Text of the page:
Fortune-telling in Britain was formerly included under the crime of witchcraft and was made punishable by death under the Statute of 1563. This act was repealed by George II (1683-1760), who ordained that no prosecution should thereafter be made on a charge of witchcraft and that all persons professing to occult skill or undertaking to tell fortunes might be sentenced to imprisonment for one year, made to stand pillory, and pledge future good behavior.
Punishment by pillory was later abolished. Under George IV (1762-1830) fortune-tellers were included along with other vagrants under the general category of "rogues and vagabonds" and were liable to imprisonment for three months. This provision was made applicable to Scotland also and provided that "every person pretending or professing to tell fortunes or using any subtle craft, means, or device, by palmistry or otherwise to deceive, and impose on any of His Majesty's Subjects" would be deemed a vagabond and rogue and be punished accordingly.
The first case to be prosecuted under this law was the Smith case. A woman named Jone Lee Smith was charged in the police court at Glasgow with a violation of the enactment. She was convicted of the violation and drew a suspension. The court overturned the conviction, on the grounds that the complaint was irrelevant in that it did not set forth that the accused had pretended to tell fortunes with intent to deceive anyone. Lord Young, one of the judges, said,
"It has never been imagined, so far as I have ever heard, or thought, that writing, publishing, or selling books on the lines of the hand, or even on astrology—the position of the stars at birth and the rules upon which astrologers proceed in telling fortunes therefrom. I say that I have never heard of publishing, or selling such books is an offence, or that reading such books, and telling fortunes therefrom is an offence. Roguery and knavery might be committed that way, but it would be a special case. I am not in any way suggesting that a spae wife or anyone else may not through that means commit knavery and deception, and so be liable to punishment."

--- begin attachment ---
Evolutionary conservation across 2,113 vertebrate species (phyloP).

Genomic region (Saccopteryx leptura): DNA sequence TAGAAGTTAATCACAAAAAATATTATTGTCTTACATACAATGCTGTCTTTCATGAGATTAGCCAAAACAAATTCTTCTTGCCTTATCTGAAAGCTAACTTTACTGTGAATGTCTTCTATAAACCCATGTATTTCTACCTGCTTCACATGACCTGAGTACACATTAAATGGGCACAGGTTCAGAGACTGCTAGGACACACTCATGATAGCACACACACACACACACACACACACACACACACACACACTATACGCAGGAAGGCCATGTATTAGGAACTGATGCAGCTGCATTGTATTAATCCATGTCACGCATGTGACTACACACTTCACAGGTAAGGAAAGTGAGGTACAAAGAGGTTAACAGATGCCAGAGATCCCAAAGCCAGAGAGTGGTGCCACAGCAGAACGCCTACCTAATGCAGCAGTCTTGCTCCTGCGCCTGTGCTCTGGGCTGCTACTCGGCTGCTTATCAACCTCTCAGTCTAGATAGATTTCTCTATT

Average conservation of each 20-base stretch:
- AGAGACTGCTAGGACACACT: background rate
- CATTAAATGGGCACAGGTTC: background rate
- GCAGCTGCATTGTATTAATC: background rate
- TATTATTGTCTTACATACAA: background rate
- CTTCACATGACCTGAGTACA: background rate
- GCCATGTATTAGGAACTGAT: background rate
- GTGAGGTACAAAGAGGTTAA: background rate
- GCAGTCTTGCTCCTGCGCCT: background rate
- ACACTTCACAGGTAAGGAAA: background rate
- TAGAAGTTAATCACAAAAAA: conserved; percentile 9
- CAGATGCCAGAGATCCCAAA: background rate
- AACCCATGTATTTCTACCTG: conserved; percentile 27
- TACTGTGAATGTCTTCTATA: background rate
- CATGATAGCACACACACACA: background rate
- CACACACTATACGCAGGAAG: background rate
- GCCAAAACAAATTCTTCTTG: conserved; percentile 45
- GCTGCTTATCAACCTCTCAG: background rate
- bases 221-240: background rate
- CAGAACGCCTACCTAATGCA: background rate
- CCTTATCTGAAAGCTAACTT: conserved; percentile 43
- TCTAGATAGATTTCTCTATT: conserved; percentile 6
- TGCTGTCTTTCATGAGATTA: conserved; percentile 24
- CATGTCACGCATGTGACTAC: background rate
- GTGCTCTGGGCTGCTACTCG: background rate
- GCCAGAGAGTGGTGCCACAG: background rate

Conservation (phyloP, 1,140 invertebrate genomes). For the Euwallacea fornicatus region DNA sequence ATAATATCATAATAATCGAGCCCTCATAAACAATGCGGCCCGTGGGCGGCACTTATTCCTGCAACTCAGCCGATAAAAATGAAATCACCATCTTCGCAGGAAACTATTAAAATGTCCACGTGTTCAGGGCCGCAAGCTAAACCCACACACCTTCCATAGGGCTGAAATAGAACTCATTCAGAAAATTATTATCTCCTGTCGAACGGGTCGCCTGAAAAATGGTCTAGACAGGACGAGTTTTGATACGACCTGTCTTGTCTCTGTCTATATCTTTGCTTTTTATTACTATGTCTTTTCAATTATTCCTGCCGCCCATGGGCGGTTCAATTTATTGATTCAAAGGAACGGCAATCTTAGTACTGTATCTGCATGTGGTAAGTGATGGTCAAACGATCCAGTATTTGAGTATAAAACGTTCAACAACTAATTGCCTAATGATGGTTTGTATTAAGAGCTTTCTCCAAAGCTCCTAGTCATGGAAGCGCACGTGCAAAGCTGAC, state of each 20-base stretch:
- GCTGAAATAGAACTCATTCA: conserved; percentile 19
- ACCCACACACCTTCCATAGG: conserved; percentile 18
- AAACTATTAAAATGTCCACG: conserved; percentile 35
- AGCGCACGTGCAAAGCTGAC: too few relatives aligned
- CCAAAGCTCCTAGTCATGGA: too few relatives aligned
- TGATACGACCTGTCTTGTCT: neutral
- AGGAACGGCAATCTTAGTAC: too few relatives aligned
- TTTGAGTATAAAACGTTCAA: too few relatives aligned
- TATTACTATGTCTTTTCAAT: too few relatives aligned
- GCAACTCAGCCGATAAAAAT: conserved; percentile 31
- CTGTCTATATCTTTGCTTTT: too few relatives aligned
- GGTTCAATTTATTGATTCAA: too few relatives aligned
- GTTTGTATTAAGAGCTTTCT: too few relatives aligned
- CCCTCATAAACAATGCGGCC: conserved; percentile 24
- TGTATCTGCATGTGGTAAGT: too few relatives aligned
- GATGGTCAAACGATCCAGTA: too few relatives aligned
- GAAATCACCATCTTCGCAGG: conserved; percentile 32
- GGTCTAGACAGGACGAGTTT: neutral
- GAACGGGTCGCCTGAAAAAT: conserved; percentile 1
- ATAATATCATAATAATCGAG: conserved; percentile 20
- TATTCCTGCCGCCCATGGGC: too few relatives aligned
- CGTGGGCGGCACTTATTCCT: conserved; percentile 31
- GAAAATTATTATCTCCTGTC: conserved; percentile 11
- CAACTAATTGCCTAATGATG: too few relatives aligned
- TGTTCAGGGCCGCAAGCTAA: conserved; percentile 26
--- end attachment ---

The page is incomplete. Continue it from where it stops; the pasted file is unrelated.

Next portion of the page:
It thus appears that fortune-telling was of itself no offense unless accompanied by fraud. While it might be an offense for the palmist or fortune-teller to knowingly accept payment from a foolish or ignorant person, it could hardly be said that the ordinary person who consulted and then paid a professional fortune-teller or crystal gazer should feel imposed upon if the character delineations were faulty or the forecast inaccurate.
British Spiritualists continued to be harassed under the Vagrancy Act of 1824 throughout the first half of the twentieth century. Psychical research might be quite respectable, but until as recently as 1951 a medium could be prosecuted under sections of the Witchcraft Act of 1735 and the Vagrancy Act of 1824. In a 1921 case a judge stated, "I cannot reverse the decision on the claim that the intention to deceive was not necessarily to be proved. The act of fortune-telling is an offence in itself."
Perhaps the most deplorable type of prosecution was that in which undercover agents were employed by the police to obtain evidence. Disguised policewomen posing as bereaved parents would approach a medium, begging for some consolatory message. A small sum of money would be proffered as a "love offering," and if this was accepted the medium could be prosecuted—often for as little as the equivalent of a 25-cent "donation" to the Spiritualist church. Unsympathetic magistrates, convinced that all Spiritualists were frauds, often imposed a fine, or a sentence of up to three months' imprisonment.
As late as 1944 the medium Helen Duncan was prosecuted for "pretending to communicate with spirits." Duncan was found guilty and served a sentence of nine months' imprisonment. After her release she resumed mediumistic activities and in October 1956 was seized by police at a séance in Nottingham. She became ill and died five weeks later. This case stimulated efforts by Spiritualists to get the old punitive legislation repealed, since it could theoretically make any séance illegal.
In 1951 the old witchcraft and vagrancy legislation was finally repealed by the new Fraudulent Mediums Act, which, although not wholly satisfactory, at least implicitly acknowledged that there might be genuine mediumship. In New York comparable outdated legislation had been amended in 1929 to exempt ministers and mediums of Spiritualist associations acting in good faith without personal fees.
The dropping of the old witchcraft law had a second, and unplanned, effect: the revival of a new form of witchcraft. Following the repeal of the anti-witchcraft legislation, Gerald Gardner published several books announcing the continued existence of witchcraft followers in England.
Gardner, Gerald. Witchcraft Today. London: Rider, 1954.